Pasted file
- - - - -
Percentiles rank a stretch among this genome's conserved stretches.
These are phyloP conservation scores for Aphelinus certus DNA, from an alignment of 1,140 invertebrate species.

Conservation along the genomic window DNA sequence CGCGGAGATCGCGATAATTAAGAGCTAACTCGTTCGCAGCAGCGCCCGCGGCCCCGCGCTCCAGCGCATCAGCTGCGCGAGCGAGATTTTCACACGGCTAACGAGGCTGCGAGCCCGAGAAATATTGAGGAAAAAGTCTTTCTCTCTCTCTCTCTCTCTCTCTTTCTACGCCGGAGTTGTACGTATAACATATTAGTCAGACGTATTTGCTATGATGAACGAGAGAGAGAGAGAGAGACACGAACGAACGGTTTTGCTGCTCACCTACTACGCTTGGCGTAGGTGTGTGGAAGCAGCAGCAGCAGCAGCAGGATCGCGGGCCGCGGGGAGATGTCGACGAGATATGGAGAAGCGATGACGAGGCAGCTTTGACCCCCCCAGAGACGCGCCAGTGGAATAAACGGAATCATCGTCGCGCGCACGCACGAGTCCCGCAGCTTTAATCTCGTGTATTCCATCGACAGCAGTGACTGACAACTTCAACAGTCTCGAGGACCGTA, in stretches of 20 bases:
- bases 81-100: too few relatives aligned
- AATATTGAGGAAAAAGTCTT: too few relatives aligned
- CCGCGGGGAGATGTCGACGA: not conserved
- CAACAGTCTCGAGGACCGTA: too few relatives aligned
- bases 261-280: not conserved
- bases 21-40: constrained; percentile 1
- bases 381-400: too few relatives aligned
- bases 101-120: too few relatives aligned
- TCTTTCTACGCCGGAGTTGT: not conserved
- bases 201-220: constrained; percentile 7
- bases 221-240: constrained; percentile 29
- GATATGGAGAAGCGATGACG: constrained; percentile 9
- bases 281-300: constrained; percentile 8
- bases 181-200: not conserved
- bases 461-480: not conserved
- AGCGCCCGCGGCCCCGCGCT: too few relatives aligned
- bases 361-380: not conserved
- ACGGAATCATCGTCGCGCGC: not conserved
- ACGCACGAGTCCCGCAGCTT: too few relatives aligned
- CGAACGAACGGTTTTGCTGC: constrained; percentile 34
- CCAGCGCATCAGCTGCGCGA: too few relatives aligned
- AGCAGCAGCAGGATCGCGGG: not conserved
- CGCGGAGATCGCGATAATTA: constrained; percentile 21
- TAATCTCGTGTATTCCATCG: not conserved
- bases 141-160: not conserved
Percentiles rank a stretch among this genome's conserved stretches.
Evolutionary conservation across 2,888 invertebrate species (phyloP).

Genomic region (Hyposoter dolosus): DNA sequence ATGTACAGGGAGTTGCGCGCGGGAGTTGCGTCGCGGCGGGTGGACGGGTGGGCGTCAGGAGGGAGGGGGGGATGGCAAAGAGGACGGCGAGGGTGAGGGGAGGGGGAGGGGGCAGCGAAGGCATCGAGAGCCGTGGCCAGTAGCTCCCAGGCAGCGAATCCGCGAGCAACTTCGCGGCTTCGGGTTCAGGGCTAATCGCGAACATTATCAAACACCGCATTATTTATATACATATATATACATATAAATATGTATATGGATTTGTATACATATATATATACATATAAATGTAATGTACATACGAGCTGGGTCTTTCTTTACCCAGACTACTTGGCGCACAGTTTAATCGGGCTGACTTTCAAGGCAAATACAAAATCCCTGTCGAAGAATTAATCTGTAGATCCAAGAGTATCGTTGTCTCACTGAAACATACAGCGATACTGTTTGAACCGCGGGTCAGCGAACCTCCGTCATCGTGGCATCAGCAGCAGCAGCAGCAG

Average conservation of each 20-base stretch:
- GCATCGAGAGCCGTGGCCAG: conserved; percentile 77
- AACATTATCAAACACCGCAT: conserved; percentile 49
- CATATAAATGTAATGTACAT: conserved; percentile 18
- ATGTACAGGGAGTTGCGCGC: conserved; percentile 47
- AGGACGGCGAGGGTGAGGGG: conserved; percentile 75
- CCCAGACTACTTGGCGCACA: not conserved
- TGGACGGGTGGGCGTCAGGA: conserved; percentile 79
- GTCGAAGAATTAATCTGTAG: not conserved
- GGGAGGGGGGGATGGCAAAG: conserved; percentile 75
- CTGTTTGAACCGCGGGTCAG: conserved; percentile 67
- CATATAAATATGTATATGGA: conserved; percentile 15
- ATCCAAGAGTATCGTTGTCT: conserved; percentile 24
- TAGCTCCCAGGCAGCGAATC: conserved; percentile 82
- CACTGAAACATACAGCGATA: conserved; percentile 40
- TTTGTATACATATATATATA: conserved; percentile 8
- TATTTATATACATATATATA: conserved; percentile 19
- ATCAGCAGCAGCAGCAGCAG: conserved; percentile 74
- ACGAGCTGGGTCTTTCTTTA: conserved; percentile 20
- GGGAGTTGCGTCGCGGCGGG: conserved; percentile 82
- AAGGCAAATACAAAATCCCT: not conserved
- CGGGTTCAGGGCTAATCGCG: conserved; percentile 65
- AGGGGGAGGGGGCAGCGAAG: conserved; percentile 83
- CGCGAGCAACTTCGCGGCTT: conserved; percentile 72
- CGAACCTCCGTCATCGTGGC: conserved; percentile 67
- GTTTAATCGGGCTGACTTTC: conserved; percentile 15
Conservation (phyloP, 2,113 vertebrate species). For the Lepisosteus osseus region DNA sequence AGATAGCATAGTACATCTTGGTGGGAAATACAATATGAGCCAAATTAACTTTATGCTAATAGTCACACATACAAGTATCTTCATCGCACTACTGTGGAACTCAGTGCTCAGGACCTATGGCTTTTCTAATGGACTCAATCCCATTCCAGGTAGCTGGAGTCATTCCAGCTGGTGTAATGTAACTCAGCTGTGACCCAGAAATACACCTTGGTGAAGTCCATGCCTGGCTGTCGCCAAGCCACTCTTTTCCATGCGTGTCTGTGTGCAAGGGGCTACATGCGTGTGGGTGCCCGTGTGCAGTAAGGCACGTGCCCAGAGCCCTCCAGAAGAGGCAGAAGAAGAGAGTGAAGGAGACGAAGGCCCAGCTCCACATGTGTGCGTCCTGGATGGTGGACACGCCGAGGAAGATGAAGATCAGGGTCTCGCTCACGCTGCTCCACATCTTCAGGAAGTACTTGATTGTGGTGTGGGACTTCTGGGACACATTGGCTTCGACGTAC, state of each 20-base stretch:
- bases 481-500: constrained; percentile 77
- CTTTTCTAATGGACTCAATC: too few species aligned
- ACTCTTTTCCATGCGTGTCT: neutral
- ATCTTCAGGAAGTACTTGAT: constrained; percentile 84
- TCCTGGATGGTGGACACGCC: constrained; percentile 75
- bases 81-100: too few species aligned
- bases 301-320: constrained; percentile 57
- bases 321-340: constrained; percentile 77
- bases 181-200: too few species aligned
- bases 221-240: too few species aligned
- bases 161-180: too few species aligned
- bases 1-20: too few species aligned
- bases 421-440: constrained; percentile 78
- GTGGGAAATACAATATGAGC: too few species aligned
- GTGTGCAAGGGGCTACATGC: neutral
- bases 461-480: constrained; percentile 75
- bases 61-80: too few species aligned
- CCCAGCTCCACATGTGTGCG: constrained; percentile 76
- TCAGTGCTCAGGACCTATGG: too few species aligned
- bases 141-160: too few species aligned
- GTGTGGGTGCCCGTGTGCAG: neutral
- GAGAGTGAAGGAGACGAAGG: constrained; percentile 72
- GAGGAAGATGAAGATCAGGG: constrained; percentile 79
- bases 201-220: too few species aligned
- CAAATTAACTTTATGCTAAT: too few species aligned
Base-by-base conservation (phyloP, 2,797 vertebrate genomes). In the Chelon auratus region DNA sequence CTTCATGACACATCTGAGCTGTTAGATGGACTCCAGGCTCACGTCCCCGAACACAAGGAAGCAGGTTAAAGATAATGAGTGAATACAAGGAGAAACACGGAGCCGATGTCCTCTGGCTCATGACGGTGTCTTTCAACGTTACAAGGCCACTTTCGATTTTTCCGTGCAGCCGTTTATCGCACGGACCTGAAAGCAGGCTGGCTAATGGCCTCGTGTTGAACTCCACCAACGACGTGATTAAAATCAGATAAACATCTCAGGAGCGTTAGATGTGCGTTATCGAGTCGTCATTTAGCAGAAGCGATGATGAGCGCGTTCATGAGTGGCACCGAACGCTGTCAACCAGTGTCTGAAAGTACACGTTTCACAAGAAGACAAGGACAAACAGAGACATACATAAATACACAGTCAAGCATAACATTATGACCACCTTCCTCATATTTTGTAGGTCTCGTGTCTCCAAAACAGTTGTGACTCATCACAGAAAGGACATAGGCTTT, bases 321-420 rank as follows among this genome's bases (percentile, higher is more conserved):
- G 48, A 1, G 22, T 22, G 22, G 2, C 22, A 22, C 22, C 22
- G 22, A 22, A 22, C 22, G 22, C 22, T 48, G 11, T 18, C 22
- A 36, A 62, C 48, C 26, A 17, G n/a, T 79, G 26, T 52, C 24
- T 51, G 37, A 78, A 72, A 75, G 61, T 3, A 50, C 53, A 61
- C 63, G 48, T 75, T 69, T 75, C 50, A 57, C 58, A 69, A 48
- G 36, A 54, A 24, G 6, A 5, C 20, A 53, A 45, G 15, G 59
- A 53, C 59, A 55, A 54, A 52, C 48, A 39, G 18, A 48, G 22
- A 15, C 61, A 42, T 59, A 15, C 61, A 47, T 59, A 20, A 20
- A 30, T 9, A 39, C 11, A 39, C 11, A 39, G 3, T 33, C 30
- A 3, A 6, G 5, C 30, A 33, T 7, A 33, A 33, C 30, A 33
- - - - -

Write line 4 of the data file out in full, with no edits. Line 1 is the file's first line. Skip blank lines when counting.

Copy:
- bases 81-100: too few relatives aligned